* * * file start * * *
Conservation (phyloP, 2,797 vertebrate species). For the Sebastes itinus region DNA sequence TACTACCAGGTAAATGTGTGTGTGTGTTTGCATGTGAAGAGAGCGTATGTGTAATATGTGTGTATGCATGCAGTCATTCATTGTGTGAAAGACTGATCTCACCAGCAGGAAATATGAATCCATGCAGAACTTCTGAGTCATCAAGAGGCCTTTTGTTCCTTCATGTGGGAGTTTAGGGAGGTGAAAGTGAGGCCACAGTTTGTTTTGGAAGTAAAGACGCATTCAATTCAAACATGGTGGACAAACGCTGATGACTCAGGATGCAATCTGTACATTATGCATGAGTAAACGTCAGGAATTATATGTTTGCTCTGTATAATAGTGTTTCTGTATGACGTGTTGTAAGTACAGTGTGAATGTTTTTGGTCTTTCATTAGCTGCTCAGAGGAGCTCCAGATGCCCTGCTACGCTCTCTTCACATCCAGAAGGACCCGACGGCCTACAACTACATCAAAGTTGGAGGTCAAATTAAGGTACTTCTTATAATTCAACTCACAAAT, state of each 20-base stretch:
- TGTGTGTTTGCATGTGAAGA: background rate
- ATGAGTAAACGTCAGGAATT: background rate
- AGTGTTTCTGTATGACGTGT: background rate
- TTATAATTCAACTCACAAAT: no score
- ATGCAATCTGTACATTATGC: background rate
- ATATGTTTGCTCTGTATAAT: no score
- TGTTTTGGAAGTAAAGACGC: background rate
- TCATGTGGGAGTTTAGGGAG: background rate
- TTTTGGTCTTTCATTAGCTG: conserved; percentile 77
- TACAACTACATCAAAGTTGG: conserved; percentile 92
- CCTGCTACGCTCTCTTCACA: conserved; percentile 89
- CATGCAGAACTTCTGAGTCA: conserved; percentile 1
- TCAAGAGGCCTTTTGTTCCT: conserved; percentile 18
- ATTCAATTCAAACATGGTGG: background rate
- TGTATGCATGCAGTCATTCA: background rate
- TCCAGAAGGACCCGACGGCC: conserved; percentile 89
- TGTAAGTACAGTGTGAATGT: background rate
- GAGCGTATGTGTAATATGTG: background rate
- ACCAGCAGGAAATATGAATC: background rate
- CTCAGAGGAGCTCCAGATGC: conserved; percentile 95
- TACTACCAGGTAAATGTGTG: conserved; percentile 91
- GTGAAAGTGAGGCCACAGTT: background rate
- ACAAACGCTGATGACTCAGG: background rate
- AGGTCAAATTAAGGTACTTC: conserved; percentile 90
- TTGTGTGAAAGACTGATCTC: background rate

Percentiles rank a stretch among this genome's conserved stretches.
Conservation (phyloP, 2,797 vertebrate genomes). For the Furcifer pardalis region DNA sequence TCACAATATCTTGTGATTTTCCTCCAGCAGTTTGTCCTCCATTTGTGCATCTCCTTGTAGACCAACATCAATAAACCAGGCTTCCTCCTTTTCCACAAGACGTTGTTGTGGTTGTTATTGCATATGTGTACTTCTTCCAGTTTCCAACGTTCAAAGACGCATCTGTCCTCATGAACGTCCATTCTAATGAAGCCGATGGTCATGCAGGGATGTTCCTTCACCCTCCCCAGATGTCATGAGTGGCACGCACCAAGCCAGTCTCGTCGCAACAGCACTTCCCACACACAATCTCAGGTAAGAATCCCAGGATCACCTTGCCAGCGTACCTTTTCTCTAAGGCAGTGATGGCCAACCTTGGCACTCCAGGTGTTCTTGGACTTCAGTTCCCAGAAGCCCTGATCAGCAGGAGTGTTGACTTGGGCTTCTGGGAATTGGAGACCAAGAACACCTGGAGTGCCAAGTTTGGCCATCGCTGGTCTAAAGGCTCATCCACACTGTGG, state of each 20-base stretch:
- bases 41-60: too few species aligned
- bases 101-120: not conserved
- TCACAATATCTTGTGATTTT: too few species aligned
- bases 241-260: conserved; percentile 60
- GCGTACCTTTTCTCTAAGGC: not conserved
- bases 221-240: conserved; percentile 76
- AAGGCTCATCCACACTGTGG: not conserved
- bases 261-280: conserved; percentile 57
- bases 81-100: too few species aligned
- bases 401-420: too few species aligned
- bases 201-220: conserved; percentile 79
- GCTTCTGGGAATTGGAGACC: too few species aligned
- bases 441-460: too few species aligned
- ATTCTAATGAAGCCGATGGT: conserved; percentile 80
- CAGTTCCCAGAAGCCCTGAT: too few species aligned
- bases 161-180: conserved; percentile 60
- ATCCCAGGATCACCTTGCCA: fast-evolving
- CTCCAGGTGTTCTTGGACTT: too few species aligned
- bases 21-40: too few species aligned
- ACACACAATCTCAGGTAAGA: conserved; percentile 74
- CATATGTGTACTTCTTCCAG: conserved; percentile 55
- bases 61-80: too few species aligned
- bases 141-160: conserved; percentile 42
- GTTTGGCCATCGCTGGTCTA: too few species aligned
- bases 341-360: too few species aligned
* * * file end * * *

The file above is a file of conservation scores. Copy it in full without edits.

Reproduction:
Conservation (phyloP, 2,797 vertebrate species). For the Sebastes itinus region DNA sequence TACTACCAGGTAAATGTGTGTGTGTGTTTGCATGTGAAGAGAGCGTATGTGTAATATGTGTGTATGCATGCAGTCATTCATTGTGTGAAAGACTGATCTCACCAGCAGGAAATATGAATCCATGCAGAACTTCTGAGTCATCAAGAGGCCTTTTGTTCCTTCATGTGGGAGTTTAGGGAGGTGAAAGTGAGGCCACAGTTTGTTTTGGAAGTAAAGACGCATTCAATTCAAACATGGTGGACAAACGCTGATGACTCAGGATGCAATCTGTACATTATGCATGAGTAAACGTCAGGAATTATATGTTTGCTCTGTATAATAGTGTTTCTGTATGACGTGTTGTAAGTACAGTGTGAATGTTTTTGGTCTTTCATTAGCTGCTCAGAGGAGCTCCAGATGCCCTGCTACGCTCTCTTCACATCCAGAAGGACCCGACGGCCTACAACTACATCAAAGTTGGAGGTCAAATTAAGGTACTTCTTATAATTCAACTCACAAAT, state of each 20-base stretch:
- TGTGTGTTTGCATGTGAAGA: background rate
- ATGAGTAAACGTCAGGAATT: background rate
- AGTGTTTCTGTATGACGTGT: background rate
- TTATAATTCAACTCACAAAT: no score
- ATGCAATCTGTACATTATGC: background rate
- ATATGTTTGCTCTGTATAAT: no score
- TGTTTTGGAAGTAAAGACGC: background rate
- TCATGTGGGAGTTTAGGGAG: background rate
- TTTTGGTCTTTCATTAGCTG: conserved; percentile 77
- TACAACTACATCAAAGTTGG: conserved; percentile 92
- CCTGCTACGCTCTCTTCACA: conserved; percentile 89
- CATGCAGAACTTCTGAGTCA: conserved; percentile 1
- TCAAGAGGCCTTTTGTTCCT: conserved; percentile 18
- ATTCAATTCAAACATGGTGG: background rate
- TGTATGCATGCAGTCATTCA: background rate
- TCCAGAAGGACCCGACGGCC: conserved; percentile 89
- TGTAAGTACAGTGTGAATGT: background rate
- GAGCGTATGTGTAATATGTG: background rate
- ACCAGCAGGAAATATGAATC: background rate
- CTCAGAGGAGCTCCAGATGC: conserved; percentile 95
- TACTACCAGGTAAATGTGTG: conserved; percentile 91
- GTGAAAGTGAGGCCACAGTT: background rate
- ACAAACGCTGATGACTCAGG: background rate
- AGGTCAAATTAAGGTACTTC: conserved; percentile 90
- TTGTGTGAAAGACTGATCTC: background rate

Percentiles rank a stretch among this genome's conserved stretches.
Conservation (phyloP, 2,797 vertebrate genomes). For the Furcifer pardalis region DNA sequence TCACAATATCTTGTGATTTTCCTCCAGCAGTTTGTCCTCCATTTGTGCATCTCCTTGTAGACCAACATCAATAAACCAGGCTTCCTCCTTTTCCACAAGACGTTGTTGTGGTTGTTATTGCATATGTGTACTTCTTCCAGTTTCCAACGTTCAAAGACGCATCTGTCCTCATGAACGTCCATTCTAATGAAGCCGATGGTCATGCAGGGATGTTCCTTCACCCTCCCCAGATGTCATGAGTGGCACGCACCAAGCCAGTCTCGTCGCAACAGCACTTCCCACACACAATCTCAGGTAAGAATCCCAGGATCACCTTGCCAGCGTACCTTTTCTCTAAGGCAGTGATGGCCAACCTTGGCACTCCAGGTGTTCTTGGACTTCAGTTCCCAGAAGCCCTGATCAGCAGGAGTGTTGACTTGGGCTTCTGGGAATTGGAGACCAAGAACACCTGGAGTGCCAAGTTTGGCCATCGCTGGTCTAAAGGCTCATCCACACTGTGG, state of each 20-base stretch:
- bases 41-60: too few species aligned
- bases 101-120: not conserved
- TCACAATATCTTGTGATTTT: too few species aligned
- bases 241-260: conserved; percentile 60
- GCGTACCTTTTCTCTAAGGC: not conserved
- bases 221-240: conserved; percentile 76
- AAGGCTCATCCACACTGTGG: not conserved
- bases 261-280: conserved; percentile 57
- bases 81-100: too few species aligned
- bases 401-420: too few species aligned
- bases 201-220: conserved; percentile 79
- GCTTCTGGGAATTGGAGACC: too few species aligned
- bases 441-460: too few species aligned
- ATTCTAATGAAGCCGATGGT: conserved; percentile 80
- CAGTTCCCAGAAGCCCTGAT: too few species aligned
- bases 161-180: conserved; percentile 60
- ATCCCAGGATCACCTTGCCA: fast-evolving
- CTCCAGGTGTTCTTGGACTT: too few species aligned
- bases 21-40: too few species aligned
- ACACACAATCTCAGGTAAGA: conserved; percentile 74
- CATATGTGTACTTCTTCCAG: conserved; percentile 55
- bases 61-80: too few species aligned
- bases 141-160: conserved; percentile 42
- GTTTGGCCATCGCTGGTCTA: too few species aligned
- bases 341-360: too few species aligned